Whose world are we changing?

overcaffeinated convictions

“Challenge yourself. Change your world.” 

All Duke students have encountered this simple mantra, whether through listings of summer programs or flyers push-pinned to the wall or lecture-wide announcements. They summarize the quintessential, widely-publicized, transformative Duke student experience: Duke Engage. 

Borne out of the Duke lacrosse scandal, this program has accomplished much in the realm of recognition and rebranding. When I visited Duke in high school, the highlight of the  tour was talk of this fully-funded and seemingly utopian summer only our institution could offer. 

And for many, Duke Engage lives up to expectations. Some of my professors and upperclassmen peers have spoken highly of the opportunities presented in DukeEngage Pathway Projects and local placements.

However, I was exposed to a different perspective when the ICS Director of Undergraduate studies, Catherine Mathers, stood before my class and asked us to thoughtfully consider the possible harm programs like DukeEngage abroad (as well as some domestic programs) might do. 

For context, our class had previously taken part in a discussion about the detrimental impacts of voluntourism, especially in countries deemed, often through racialized language, “primitive” and “underdeveloped” and “violent.” We’d watched When I Say Africa,  a film produced by Professor Mathers in which a mostly white group of high school students travels to Tanzania to build houses. One of the girls in the group notices the locals discreetly tearing down the students’ deeply flawed construction work and rebuilding correctly each morning before sunrise. She comes to the realization that her volunteer group was creating more work for the locals–who were already aware of the resources necessary to aid their own communities. In fact, the entire premise of her service was built upon the paternal and colonial notion that white Americans knew more about Tanzania than the Tanzanians themselves. 

In many ways, DukeEngage contributes to the same notion. Its Bahamas program speaks of aiding “displaced youth” and “providing solutions aimed at minimizing adverse effects of Hurricane Dorian,” assuming that college students, probably none native to the Bahamas, have all of the solutions. DukeEngage China works with local orphanages, which are notorious for purposefully neglecting and abusing children to funnel money into the hands of profiteers and traffickers. 

The above are only a few examples of the damaging yet hegemonic belief of doing good while abroad. Those not specialized in a specific field would be hard-pressed to find any opportunity for which our service in another country–or even in another community–is efficient, useful, and sustainable. An eight-week exploration of Thailand or India or Ghana may satiate our desire to travel to a foreign nation, but it does little more than that. 

Voluntourism is inherently insidious because it is built upon the best of intentions. I am not attempting to assert a moral high ground. I am not faulting the individuals who have participated in Duke Engage internationally and been uniquely transformed for the better. After all, the first sentence of the mantra is “Challenge yourself;” most students are participating for ourselves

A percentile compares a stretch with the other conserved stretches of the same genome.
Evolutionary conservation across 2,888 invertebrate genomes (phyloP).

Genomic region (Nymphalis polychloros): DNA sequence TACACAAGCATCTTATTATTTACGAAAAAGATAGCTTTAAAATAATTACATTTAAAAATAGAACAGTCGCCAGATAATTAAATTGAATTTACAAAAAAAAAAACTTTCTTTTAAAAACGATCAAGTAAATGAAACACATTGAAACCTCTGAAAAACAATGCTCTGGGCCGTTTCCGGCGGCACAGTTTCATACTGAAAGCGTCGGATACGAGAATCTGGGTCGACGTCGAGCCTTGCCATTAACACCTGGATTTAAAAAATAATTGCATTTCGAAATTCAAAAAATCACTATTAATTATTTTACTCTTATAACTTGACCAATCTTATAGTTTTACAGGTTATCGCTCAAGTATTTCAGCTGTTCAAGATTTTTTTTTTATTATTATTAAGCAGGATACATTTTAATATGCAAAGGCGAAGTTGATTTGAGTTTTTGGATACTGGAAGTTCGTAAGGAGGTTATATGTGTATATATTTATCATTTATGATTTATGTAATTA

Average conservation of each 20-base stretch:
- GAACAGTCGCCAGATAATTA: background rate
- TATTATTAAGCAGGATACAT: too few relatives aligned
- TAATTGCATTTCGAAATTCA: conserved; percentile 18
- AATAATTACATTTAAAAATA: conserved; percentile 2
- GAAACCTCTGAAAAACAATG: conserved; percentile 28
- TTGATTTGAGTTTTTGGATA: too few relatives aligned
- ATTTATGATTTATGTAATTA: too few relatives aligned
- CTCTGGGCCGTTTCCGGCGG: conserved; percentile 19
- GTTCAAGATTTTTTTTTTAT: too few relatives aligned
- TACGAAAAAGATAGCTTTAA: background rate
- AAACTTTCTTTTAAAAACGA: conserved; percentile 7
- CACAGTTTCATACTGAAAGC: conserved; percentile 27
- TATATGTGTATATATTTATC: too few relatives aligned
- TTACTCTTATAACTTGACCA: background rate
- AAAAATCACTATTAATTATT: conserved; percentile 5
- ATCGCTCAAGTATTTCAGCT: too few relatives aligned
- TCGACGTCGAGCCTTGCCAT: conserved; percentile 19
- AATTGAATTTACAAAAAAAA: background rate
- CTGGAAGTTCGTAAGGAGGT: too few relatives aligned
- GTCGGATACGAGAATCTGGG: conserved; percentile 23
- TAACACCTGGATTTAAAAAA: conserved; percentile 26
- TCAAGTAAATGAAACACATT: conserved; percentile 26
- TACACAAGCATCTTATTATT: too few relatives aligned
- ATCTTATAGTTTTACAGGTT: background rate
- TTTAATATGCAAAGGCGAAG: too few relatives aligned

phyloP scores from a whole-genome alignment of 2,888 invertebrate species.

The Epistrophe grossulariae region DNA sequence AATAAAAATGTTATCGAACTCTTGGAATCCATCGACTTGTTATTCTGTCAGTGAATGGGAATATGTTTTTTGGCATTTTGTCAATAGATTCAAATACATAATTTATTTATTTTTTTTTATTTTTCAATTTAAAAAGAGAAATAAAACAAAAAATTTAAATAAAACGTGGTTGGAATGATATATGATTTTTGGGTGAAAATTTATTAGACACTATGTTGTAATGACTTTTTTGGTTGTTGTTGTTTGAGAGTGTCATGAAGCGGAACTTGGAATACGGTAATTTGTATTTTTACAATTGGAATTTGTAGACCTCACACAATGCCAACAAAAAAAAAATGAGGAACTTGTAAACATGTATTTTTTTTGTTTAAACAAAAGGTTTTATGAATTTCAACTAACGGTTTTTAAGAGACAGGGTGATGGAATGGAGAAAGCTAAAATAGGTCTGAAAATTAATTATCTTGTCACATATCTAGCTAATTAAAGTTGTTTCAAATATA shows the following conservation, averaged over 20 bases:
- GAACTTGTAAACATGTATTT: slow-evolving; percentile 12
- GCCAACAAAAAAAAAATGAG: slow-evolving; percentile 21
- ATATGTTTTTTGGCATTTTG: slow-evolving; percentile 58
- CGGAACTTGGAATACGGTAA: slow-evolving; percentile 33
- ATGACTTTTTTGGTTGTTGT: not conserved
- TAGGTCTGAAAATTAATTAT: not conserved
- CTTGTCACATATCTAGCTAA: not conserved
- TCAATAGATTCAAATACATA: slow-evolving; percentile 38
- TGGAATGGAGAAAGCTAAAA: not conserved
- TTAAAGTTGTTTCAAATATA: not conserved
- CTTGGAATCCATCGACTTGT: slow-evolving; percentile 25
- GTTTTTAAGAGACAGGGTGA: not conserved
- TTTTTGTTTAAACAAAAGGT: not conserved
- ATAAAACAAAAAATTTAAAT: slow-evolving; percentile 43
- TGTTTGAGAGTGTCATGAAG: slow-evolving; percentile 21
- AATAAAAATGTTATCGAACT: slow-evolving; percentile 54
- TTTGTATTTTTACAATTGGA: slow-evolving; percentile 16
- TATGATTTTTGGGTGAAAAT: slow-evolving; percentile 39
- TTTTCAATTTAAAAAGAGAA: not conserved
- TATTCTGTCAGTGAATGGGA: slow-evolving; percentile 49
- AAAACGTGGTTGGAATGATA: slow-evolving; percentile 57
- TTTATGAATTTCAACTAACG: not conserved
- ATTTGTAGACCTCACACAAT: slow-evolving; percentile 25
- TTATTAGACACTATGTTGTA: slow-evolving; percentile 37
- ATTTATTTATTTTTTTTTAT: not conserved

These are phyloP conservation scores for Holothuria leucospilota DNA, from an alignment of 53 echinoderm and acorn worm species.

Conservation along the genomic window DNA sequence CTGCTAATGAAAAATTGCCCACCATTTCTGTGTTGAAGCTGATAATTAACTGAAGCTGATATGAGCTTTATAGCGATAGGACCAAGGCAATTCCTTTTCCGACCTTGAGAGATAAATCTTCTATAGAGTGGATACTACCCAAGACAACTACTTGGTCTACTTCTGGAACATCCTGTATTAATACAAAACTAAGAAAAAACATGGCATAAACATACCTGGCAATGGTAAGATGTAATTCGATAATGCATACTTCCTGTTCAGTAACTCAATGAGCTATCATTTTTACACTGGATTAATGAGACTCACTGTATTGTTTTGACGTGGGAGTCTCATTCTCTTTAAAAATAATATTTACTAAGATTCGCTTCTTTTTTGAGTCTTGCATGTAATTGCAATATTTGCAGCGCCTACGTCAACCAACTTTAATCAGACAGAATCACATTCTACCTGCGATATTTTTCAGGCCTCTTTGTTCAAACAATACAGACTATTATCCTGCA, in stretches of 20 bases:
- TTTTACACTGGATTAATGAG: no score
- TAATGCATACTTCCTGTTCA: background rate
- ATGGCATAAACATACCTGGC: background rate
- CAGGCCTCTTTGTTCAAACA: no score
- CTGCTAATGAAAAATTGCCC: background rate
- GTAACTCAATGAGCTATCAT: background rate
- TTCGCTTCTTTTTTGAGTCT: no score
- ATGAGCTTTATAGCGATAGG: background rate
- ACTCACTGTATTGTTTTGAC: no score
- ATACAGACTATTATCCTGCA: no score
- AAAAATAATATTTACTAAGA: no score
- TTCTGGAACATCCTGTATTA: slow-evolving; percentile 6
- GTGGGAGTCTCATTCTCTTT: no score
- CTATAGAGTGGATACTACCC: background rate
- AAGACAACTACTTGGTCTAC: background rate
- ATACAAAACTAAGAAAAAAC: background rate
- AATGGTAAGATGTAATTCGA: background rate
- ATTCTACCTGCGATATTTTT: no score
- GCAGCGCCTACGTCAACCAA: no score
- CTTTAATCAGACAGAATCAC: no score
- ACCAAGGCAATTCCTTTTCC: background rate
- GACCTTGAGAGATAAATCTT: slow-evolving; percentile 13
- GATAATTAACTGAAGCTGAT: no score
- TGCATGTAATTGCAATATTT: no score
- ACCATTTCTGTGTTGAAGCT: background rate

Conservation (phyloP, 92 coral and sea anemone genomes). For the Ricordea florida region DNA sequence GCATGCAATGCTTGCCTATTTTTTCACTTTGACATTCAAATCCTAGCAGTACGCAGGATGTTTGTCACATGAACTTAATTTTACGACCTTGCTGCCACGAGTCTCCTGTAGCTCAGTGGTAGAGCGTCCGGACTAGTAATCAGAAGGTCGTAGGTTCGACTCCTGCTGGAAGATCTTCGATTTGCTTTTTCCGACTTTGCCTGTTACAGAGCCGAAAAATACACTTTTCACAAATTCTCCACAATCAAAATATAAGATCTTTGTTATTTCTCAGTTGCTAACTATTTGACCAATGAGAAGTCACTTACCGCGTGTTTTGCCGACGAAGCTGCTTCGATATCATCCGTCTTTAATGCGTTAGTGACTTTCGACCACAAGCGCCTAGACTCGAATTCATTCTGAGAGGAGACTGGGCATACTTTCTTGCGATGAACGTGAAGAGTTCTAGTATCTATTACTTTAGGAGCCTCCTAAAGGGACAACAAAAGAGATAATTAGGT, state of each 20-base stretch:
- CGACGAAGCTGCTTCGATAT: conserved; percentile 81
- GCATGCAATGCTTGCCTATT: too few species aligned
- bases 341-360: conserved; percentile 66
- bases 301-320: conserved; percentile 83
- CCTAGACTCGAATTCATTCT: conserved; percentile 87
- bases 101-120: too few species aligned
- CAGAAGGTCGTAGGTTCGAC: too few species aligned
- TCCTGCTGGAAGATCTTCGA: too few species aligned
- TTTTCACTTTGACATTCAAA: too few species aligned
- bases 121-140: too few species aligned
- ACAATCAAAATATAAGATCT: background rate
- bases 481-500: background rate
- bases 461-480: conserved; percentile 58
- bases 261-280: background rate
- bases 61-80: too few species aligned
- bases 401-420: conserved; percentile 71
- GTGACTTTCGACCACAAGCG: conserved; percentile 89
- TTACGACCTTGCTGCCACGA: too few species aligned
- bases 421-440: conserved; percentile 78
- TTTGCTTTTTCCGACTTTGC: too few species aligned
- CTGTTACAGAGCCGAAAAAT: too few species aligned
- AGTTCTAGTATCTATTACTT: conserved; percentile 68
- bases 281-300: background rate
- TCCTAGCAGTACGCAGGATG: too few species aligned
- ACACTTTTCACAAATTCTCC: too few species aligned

Instead, I am critiquing the system, promoted by the University, that praises us for inserting ourselves into a completely different culture and assuming that our assumptions are correct. I am critiquing a system that prioritizes spending thousands upon thousands of dollars on volunteers’ plane tickets above donating money to an on-the-ground frontline organization. 

To my peers and classmates: I am challenging us to question the idea that a summer volunteering abroad is a meaningful form of service. However, it can be a meaningful learning space. Many of us want to travel and explore and adventure; this hunger is valid. But setting foot in another country simply to educate ourselves and setting foot in another country attempting to educate others are different conceptswe must begin to disentangle volunteering from tourism.

My classmates and I discussed during my FOCUS class that if we do participate in DukeEngage abroad, we must analyze our actions every day to ensure that we are working as equitably as possible. Ethics are not black and white; we can and should ask questions about DukeEngage partner organizations and the history of Duke alongside the communities we are serving. And, if at all possible, we can continue a long-term relationship with our Duke Engage partners through our time in college. 

Professor Mathers wrote in an email, “Most importantly, students should make a commitment to learning as much as possible about the place they are going, preferably some language (not just regional but of the local people if possible) and to see DukeEngage as part of a broader and wide ranging education about a region or a global challenge.” 

DukeEngage asserts that participation will “change your world,” and perhaps we are changing our own worlds through new narratives and perspectives and friendships. But if “your world” also means the world outside oneself, how are we fulfilling this mission? And how is it fair to assume that this world is even ours to change

Lily Levin is a Trinity first-year. Her column, “overcaffeinated convictions,” runs on alternate Fridays. 


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